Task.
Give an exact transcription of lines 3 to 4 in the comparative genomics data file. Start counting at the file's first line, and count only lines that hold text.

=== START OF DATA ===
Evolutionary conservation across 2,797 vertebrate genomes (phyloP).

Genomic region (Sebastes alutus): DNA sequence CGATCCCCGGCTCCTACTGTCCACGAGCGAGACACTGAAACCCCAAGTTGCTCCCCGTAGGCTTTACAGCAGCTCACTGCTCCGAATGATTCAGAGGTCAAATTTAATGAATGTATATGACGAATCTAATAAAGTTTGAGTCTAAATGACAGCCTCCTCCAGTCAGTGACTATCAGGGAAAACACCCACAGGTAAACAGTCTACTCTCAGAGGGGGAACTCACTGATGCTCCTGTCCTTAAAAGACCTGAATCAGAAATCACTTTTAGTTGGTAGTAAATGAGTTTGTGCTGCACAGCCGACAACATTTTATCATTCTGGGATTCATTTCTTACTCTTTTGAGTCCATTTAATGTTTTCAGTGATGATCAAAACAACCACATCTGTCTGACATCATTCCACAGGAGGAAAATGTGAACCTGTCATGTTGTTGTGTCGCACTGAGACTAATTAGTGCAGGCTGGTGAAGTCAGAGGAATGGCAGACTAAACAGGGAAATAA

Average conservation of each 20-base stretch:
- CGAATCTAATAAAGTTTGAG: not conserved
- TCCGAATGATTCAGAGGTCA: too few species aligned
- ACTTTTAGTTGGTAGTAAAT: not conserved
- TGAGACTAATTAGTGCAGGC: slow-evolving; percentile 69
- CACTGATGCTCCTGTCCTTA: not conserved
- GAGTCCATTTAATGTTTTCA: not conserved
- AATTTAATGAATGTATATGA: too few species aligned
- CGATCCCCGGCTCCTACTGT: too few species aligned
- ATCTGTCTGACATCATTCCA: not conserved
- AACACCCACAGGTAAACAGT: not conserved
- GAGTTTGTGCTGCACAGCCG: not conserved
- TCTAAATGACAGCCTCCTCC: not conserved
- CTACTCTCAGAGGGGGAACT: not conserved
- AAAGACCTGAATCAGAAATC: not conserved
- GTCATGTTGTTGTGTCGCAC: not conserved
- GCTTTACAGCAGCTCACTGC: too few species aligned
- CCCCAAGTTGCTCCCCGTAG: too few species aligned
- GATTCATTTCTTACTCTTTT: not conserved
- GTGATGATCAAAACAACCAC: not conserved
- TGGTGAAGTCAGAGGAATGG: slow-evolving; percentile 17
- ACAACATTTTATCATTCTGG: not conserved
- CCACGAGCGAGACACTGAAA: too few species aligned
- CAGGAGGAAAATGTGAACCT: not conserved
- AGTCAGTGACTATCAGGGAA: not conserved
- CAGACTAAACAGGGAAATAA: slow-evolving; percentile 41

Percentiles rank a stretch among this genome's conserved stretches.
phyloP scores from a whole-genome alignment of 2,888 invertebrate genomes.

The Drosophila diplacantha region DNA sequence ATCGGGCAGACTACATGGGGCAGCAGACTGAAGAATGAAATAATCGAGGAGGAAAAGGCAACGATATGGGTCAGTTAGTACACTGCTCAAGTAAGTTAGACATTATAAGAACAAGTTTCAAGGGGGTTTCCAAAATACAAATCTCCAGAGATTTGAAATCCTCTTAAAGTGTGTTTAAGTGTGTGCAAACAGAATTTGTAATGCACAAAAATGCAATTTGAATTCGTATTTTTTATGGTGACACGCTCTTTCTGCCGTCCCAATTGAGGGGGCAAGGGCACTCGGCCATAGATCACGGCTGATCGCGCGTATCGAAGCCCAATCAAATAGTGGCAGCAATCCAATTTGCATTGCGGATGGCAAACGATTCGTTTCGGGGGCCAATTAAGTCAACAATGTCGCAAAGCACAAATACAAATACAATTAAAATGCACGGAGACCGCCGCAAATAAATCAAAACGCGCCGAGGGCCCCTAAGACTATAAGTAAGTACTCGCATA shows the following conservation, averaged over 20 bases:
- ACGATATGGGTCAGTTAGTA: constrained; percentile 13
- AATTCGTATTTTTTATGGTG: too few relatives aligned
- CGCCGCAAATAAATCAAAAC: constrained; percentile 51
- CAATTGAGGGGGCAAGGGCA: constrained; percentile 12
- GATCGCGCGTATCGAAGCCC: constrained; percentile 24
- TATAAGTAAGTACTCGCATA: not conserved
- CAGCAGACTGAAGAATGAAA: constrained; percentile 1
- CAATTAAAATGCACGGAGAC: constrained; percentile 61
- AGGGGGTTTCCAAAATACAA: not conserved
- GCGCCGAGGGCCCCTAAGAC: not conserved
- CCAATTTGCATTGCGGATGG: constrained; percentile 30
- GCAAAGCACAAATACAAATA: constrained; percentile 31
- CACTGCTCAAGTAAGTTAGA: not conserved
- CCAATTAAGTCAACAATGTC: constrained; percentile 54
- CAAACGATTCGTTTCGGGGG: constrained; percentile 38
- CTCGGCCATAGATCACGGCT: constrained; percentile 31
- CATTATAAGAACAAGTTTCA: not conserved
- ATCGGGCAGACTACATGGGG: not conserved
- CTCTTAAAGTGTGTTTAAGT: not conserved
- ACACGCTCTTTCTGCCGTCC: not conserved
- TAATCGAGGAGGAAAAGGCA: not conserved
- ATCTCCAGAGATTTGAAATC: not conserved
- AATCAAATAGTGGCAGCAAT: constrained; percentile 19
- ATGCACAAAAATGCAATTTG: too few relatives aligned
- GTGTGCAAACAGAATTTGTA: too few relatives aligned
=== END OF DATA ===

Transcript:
Average conservation of each 20-base stretch:
- CGAATCTAATAAAGTTTGAG: not conserved